In addition to this there are so many factors which influence measurement of CACS which we cannot ignore, like high heart rate may interfere with the image quality of the test, when coronary calcium measured by ultrafast CT it is found a lot of variability in measurements, therefore use of serial CT scans to check the calcium is difficult. Finally in Type 2 diabetes, apoB level is stronger predictor of atherosclerotic burden than LDL cholesterol and other cholesterol parameters. So even though coronary calcium score is one of the promising diagnostic tool for future coronary events one must understand that Calcium is associated with the development of plaques but not in all cases and the correlation is unclear presently. But if interpreted in the context of traditional risk factors it aids and helps people to get themselves motivated especially young individuals (1-4).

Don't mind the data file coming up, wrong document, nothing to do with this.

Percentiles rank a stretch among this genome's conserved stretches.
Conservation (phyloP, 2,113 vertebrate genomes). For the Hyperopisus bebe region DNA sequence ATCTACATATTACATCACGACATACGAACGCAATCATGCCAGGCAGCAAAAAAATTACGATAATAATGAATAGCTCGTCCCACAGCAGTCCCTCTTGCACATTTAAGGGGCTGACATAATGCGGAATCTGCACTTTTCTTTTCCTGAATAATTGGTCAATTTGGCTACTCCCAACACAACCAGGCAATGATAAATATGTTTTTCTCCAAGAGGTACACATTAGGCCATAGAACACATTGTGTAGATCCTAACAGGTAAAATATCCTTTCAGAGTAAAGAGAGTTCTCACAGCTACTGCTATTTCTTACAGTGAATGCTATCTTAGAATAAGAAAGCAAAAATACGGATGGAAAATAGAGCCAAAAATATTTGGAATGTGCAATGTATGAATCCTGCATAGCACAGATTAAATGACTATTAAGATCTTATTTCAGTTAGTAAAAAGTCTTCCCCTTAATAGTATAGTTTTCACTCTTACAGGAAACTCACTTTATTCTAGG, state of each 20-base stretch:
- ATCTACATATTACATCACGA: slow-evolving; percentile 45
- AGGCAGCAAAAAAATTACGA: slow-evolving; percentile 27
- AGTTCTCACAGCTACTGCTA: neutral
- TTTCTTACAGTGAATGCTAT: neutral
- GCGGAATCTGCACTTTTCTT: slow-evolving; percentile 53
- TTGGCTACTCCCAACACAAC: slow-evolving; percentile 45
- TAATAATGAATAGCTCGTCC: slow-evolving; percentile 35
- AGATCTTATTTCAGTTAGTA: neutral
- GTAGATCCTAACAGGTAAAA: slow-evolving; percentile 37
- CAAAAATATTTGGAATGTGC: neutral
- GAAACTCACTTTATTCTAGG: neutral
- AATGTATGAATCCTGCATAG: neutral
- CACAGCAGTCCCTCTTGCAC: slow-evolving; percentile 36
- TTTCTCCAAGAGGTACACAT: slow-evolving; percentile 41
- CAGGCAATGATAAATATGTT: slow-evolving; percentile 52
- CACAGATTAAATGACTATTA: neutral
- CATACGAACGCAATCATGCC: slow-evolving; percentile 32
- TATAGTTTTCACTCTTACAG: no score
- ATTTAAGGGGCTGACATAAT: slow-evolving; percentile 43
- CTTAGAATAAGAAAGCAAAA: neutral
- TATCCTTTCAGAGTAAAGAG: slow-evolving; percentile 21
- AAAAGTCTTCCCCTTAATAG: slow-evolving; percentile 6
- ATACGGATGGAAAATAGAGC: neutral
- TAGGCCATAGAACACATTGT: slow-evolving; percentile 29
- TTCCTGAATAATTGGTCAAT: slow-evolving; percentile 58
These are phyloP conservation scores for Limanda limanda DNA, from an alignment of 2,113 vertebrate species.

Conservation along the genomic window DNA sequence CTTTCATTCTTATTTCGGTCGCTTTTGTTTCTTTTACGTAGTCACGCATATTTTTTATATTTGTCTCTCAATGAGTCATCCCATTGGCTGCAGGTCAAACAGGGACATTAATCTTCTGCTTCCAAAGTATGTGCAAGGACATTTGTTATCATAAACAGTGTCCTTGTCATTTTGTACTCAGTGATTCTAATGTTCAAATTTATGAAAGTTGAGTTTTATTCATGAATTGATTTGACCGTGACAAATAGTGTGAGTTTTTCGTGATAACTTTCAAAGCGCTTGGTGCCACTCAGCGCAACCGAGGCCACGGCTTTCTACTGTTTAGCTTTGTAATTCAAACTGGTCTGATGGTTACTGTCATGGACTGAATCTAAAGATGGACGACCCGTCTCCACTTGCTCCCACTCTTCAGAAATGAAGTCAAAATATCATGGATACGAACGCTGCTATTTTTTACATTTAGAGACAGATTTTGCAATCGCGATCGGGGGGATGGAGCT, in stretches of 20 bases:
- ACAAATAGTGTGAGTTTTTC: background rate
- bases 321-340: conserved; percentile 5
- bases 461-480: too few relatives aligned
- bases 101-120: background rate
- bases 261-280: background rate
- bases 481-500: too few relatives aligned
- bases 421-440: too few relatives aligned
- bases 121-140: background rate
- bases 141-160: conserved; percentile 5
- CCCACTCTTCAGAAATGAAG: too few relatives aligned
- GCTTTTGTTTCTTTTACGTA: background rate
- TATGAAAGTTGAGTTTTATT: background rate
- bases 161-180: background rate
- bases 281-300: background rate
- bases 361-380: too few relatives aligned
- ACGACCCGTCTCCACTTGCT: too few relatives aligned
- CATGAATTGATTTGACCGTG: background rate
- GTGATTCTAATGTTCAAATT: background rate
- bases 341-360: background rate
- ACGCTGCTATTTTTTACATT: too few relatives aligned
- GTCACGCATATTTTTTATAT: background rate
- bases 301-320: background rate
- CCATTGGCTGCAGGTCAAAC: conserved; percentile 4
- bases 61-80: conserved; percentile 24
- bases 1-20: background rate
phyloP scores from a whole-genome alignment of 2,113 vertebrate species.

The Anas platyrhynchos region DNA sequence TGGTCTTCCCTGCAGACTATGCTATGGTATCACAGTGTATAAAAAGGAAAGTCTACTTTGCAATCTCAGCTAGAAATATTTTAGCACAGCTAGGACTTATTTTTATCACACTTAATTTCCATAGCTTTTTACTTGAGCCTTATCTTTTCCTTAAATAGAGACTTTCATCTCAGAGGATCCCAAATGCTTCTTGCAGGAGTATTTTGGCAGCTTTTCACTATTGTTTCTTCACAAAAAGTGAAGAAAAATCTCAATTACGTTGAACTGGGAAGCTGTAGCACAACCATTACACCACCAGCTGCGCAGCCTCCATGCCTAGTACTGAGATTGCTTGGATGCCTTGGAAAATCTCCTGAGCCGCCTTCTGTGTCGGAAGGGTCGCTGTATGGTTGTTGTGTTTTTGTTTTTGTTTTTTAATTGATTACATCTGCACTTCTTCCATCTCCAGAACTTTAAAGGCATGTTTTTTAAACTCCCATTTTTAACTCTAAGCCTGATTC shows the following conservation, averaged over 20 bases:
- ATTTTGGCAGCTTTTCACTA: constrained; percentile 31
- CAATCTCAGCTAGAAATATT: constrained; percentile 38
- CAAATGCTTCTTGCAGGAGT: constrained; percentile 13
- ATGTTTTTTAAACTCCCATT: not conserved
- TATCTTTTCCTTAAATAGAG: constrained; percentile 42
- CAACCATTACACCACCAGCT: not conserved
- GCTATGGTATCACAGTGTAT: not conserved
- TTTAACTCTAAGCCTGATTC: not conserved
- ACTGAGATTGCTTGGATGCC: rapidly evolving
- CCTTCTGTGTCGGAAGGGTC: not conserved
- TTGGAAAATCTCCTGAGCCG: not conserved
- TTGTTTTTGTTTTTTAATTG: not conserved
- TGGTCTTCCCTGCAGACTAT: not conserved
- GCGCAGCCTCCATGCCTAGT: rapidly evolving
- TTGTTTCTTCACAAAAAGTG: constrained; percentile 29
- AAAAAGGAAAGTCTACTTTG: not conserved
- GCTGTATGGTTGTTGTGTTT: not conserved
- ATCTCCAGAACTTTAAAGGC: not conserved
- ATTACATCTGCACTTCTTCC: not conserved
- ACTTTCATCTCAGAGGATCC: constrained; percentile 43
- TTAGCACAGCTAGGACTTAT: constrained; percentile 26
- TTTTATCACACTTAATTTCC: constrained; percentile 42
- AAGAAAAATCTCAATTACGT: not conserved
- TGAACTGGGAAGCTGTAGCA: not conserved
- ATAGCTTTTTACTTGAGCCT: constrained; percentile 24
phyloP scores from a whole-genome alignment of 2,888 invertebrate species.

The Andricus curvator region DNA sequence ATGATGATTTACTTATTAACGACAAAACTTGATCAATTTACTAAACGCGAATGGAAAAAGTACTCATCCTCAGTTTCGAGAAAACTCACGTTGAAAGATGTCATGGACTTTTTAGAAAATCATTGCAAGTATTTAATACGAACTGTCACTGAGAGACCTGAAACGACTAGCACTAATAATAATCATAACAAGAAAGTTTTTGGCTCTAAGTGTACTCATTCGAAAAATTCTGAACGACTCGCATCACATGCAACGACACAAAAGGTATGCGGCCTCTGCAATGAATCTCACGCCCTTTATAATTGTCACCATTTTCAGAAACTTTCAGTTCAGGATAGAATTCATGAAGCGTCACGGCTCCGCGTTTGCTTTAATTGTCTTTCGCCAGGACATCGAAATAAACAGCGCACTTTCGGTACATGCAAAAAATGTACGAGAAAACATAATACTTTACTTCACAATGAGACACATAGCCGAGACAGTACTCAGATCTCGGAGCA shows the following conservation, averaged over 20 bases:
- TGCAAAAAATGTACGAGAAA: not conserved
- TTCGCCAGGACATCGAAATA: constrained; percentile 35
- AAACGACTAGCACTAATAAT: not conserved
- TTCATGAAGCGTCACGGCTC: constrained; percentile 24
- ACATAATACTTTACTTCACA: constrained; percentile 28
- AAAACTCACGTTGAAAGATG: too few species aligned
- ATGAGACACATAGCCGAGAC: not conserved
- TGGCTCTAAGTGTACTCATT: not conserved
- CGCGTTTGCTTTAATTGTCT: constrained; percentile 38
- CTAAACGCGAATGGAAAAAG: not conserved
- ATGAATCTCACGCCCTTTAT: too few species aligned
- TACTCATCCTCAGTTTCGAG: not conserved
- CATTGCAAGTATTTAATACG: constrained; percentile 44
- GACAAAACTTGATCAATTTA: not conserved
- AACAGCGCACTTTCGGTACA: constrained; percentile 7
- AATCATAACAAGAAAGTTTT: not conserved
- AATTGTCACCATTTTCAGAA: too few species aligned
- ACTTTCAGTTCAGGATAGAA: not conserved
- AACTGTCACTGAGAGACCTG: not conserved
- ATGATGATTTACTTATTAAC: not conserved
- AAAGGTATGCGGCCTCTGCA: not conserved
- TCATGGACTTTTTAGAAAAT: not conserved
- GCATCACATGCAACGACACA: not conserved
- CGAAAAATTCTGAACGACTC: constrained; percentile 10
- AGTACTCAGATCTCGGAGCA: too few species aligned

1.AETNA Number: 0228 Clinical Policy Bulletin: Cardiac CT, Coronary CT Angiography and Calcium Scoring
2.O'Malley PG. Rationale and design of the Prospective Army Coronary Calcium (PACC) Study
3.Rumberger JA, Sheedy PF, Breen JF, et al. Electron beam computed tomography and coronary artery disease: Scanning for coronary artery calcification. Mayo Clinic Proc. 1996;71:369-377.
4.Budoff MJ, Georgiou D, Brody A, et al. Ultrafast computed tomography as a diagnostic modality in the detection of coronary artery disease: A multicenter study. Circulation. 1996; 93:898-904
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Cardiology, Dyslipidemia, Coronary Risk Factors, Coronary Heart Disease, Prevention/Screening.